With today marking the state opening of Parliament, anti-Tory campaigners across the country are launching National Switch Off Day. The intention is that this will be the first of regular monthly protests against a Government that represents the interests of the super-rich, who only assumed power with the support of only 24 per cent of the electorate.
These campaigners will be refusing to use any energy and will be encouraging others to “switch off” at work, in order to stem the flow of profits flowing to the Tories and their business friends, who continue to profit so handsomely from ongoing cuts to public services.
But I and many other concerned citizens argue that organizing a one-day nation-wide General Strike would be a more effective way of withdrawing our support for the Government.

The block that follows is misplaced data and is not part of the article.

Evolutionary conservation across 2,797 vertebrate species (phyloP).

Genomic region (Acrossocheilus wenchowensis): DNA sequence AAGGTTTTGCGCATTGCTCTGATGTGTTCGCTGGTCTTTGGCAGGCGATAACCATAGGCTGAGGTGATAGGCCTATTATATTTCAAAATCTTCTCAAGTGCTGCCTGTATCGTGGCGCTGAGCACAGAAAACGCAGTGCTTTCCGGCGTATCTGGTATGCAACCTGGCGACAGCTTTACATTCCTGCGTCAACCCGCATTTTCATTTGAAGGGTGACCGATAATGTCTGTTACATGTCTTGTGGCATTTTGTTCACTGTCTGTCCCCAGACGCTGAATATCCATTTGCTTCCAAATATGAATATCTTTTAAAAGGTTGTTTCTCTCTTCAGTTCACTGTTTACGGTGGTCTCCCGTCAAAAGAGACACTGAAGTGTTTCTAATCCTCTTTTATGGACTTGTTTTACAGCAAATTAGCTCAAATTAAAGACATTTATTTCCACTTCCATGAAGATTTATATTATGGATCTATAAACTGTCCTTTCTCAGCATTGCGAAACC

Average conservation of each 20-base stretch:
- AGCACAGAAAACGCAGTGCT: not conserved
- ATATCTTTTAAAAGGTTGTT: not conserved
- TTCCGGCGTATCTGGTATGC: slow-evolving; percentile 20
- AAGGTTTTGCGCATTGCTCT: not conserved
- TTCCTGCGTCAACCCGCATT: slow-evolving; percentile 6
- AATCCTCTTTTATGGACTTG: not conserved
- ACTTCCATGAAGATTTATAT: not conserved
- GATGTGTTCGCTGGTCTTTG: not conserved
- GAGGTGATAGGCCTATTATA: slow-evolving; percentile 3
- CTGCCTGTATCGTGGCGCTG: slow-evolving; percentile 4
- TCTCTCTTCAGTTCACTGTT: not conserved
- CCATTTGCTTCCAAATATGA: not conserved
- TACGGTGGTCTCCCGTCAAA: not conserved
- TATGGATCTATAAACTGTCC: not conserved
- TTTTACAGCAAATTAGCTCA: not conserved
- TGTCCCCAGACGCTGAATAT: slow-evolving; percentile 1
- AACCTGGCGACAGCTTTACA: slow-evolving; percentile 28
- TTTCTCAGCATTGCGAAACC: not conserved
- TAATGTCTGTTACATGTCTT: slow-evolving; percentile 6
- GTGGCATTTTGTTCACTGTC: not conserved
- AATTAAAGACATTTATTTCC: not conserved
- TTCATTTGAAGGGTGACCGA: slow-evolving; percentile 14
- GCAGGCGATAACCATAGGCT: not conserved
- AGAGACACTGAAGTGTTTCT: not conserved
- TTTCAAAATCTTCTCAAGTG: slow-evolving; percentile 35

Such strike action would not only hit the Government where it hurts, in their pocket, but would at the same time concretise the fact that it is the 99 per cent not the 1 per cent who generate our country’s wealth.
Seen in this light, the People’s Assembly Against Austerity to be held in London on 20th June should provide a useful stepping stone for building for the type of united strike action that will let the 99 per cent’s voice finally be heard in Parliament.
Letter sent to the Leicester Mercury mailbox on 26th May in response to an article published on the same day (“Switching off part of protest”). Although the Mercury did not use my letter, they did publish a brilliant letter by Matthew Widdowson titled “Authoritarian turn.”
The Leicester Mercury article “Switching off part of protest” quoted a spokesperson for the group who pointed out how the Government “seem only to represent a minority of wealthy people in this country.” The protests symbolize “the culmination of more than five years of building resentment” towards a government that continues to attack the working class. “With 24 per cent of the electorate represented by our current government it seems the rest are keen to give up their home comforts for one day a month to show their displeasure.”